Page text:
Cost 6: Culture: Safety Culture always takes a hit when an employee is seriously injured. Friends are missing, investigations take place, rumors begin and sometimes blame is cast or at least insinuated. In many instances, injuries do not bring about the best in people and may often point to flaws in numerous areas. Exposing what was incorrect with an act, a flaw in a piece of equipment, or even a process, may be fertile ground for negative outcomes, (as well as positive ones). People often take sides, or may use this information to bolster a position or even to justify disciplinary measures. Injuries are never cause to celebrate, so the more injuries there are, the bigger the hit on the Company Culture.
Cost 7: Absenteeism & Presenteeism. Absenteeism is when an employee does not show up for work. The only illness which causes employees to miss work more than MSD injuries is the common cold. In contrast, presenteeism is defined as showing up for work when one is ill or not able to perform their job to the degree they are able when they are healthy.
Presenteeism has only begun to receive attention in recent years. Research suggests that it might cause more aggregate productivity loss than absenteeism. An employee may come to work because he or she simply needs the money and cannot afford to take time off, however many employees experience fatigue, discomfort, and pain as a result of their everyday tasks and activities. Some of these tasks include sitting at a desk, computing, lifting, and standing on hard surfaces throughout a shift. Consequences of chronic presenteeism may include negative affects on downstream health status, job attendance dynamics, and organizational membership.
Where MSDs are concerned, presenteeism is often a substantial hidden cost. Fatigue, discomfort, and pain exist to a greater degree in many workforces than once was believed and take a financial toll on every business, every day. In fact, a recent study in one company showed that over 70% of their employees experience fatigue, discomfort or pain on a daily basis.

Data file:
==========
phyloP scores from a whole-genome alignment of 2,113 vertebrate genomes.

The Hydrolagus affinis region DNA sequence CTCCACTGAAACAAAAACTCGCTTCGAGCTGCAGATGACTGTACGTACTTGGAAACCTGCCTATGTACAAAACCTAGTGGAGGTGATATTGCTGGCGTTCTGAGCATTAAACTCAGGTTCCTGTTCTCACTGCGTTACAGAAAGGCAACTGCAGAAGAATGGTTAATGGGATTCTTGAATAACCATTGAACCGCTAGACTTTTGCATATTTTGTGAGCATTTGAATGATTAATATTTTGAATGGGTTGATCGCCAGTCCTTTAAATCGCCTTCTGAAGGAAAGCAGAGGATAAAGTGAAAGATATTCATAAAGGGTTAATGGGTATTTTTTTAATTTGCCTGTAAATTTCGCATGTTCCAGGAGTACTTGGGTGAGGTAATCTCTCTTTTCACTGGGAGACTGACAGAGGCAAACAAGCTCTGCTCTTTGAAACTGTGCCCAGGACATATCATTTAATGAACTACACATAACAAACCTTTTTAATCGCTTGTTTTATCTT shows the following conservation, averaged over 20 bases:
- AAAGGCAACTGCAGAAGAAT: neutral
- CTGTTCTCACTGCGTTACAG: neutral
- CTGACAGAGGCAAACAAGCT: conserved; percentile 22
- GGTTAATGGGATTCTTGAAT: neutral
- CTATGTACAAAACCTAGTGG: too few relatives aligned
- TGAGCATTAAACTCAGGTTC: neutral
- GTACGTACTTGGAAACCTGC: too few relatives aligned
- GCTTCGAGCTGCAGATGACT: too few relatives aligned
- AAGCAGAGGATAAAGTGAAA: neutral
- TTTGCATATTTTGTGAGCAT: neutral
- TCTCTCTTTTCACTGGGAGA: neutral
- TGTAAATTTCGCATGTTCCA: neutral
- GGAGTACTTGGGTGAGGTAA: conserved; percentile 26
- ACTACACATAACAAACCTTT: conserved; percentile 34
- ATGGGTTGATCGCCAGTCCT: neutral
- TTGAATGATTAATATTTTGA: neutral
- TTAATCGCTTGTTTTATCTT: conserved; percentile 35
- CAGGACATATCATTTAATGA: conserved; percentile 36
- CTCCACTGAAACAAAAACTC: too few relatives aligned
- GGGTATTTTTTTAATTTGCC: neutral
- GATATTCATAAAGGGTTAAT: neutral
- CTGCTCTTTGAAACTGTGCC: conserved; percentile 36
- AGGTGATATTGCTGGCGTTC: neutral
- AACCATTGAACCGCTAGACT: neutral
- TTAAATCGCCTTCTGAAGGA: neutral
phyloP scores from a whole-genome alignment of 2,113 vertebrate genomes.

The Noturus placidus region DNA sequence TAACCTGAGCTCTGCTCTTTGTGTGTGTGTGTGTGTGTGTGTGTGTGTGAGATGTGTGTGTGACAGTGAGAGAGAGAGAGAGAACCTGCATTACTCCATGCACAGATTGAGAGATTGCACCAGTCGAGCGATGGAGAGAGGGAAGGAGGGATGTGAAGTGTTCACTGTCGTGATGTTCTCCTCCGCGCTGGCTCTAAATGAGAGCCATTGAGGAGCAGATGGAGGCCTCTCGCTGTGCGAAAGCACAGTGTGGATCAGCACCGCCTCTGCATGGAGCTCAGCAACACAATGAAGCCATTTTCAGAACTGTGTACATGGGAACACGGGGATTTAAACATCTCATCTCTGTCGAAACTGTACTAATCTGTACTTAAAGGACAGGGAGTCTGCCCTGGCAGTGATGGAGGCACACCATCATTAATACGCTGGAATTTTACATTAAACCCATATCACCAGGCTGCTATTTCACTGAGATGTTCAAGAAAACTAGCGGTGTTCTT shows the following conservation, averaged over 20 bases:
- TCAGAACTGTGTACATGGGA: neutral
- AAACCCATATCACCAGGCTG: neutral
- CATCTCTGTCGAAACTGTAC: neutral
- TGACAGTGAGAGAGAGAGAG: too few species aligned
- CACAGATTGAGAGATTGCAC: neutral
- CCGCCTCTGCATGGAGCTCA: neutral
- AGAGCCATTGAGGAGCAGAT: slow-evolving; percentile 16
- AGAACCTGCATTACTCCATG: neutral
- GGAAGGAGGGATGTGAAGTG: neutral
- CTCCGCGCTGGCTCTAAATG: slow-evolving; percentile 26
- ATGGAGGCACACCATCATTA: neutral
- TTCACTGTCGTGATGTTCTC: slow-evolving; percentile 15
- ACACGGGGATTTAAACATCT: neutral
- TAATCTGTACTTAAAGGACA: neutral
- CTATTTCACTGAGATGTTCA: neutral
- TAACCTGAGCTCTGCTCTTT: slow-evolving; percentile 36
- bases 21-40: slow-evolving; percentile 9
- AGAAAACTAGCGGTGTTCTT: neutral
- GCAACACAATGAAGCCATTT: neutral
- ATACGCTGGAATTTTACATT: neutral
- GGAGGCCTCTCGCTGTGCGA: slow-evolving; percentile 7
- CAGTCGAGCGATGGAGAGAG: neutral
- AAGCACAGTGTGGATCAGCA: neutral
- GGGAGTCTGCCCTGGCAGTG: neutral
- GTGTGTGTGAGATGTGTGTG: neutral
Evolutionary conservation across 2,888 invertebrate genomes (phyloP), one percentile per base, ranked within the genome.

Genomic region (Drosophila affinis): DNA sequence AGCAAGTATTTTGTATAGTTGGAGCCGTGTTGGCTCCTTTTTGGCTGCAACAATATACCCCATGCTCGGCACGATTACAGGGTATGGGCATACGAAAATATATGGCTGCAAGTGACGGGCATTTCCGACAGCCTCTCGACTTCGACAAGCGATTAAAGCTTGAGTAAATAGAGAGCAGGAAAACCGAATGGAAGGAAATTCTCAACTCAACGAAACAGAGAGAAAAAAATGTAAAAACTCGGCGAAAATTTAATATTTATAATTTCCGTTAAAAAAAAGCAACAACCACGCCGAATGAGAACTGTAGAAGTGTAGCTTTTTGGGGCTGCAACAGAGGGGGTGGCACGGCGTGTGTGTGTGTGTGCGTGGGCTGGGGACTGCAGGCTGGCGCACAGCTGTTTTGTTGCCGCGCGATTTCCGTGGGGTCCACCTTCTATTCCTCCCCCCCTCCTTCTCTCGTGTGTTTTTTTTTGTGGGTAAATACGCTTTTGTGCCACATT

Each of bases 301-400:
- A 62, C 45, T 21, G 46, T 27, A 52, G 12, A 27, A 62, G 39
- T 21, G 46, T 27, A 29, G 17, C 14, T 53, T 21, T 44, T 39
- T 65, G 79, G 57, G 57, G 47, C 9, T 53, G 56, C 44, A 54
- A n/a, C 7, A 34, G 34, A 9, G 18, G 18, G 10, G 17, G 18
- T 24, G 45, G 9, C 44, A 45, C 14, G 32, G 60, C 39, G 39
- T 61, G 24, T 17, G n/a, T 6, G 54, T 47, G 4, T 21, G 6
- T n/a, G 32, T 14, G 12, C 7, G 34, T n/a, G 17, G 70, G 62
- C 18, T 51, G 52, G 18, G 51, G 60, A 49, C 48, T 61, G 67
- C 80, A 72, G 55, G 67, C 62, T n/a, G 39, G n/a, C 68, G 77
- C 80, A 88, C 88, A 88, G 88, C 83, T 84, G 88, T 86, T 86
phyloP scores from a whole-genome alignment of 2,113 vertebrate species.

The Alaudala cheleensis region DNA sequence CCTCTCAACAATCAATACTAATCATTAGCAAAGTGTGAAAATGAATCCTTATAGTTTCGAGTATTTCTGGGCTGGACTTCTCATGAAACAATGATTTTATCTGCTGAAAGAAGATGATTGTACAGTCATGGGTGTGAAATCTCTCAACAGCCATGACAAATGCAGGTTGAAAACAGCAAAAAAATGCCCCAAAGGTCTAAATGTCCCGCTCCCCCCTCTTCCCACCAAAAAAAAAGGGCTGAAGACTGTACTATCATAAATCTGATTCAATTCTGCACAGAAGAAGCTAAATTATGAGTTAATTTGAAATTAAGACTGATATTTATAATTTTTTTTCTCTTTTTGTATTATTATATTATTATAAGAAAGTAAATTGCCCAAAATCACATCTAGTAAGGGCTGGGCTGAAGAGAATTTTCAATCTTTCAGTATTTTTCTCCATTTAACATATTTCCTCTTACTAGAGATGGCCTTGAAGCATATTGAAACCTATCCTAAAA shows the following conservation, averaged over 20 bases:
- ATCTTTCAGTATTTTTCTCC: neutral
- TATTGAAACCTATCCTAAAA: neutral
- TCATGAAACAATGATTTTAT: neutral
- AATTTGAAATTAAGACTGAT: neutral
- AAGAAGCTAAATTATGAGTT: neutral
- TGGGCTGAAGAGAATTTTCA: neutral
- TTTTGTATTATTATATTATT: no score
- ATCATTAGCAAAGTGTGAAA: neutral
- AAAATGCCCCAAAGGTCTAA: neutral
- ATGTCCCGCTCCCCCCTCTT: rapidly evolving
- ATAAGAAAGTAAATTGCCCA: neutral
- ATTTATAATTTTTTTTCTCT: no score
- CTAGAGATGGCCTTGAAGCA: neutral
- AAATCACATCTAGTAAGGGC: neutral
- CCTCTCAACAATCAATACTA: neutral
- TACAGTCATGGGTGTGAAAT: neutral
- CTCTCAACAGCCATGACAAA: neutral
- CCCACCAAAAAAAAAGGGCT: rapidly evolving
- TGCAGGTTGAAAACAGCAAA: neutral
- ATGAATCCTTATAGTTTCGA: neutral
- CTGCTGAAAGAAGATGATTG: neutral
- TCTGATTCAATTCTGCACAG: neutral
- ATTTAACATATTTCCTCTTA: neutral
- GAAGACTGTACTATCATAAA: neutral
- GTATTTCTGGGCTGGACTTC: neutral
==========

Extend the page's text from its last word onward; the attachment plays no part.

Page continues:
How big of a financial toll might this have on your organization?
Take the total number of employees in your entire workforce and divide that number in half. Now multiply that number by 5 and multiply that result by the total average hourly wage at your company. Finally, multiply that number times 50. There is your answer. That is how much money your company might be losing every year, to presenteeism.
Ex: 300 workers: 300/2=150. 150×5=750. 750x$25.00=$18,750. $18,750×50= $937,500.
Are MSDs Chipping Away at the Human Capacity and
Profits of Your Organization?
Accurate Ergonomics is an industry leading, MSD prevention organization. We know how to help get to the bottom of your MSD costs and how to turn these costs into profits. Our education and training solutions include the implementation of effective countermeasures, while simultaneously reinforcing safe and positive, prevention-based behaviors.
To put an end to these costs and navigate your way to injury prevention excellence is the best investment you can make. Call now to speak with an Accurate Ergonomics expert: 1-866-950-ERGO (3746), or email us at firstname.lastname@example.org.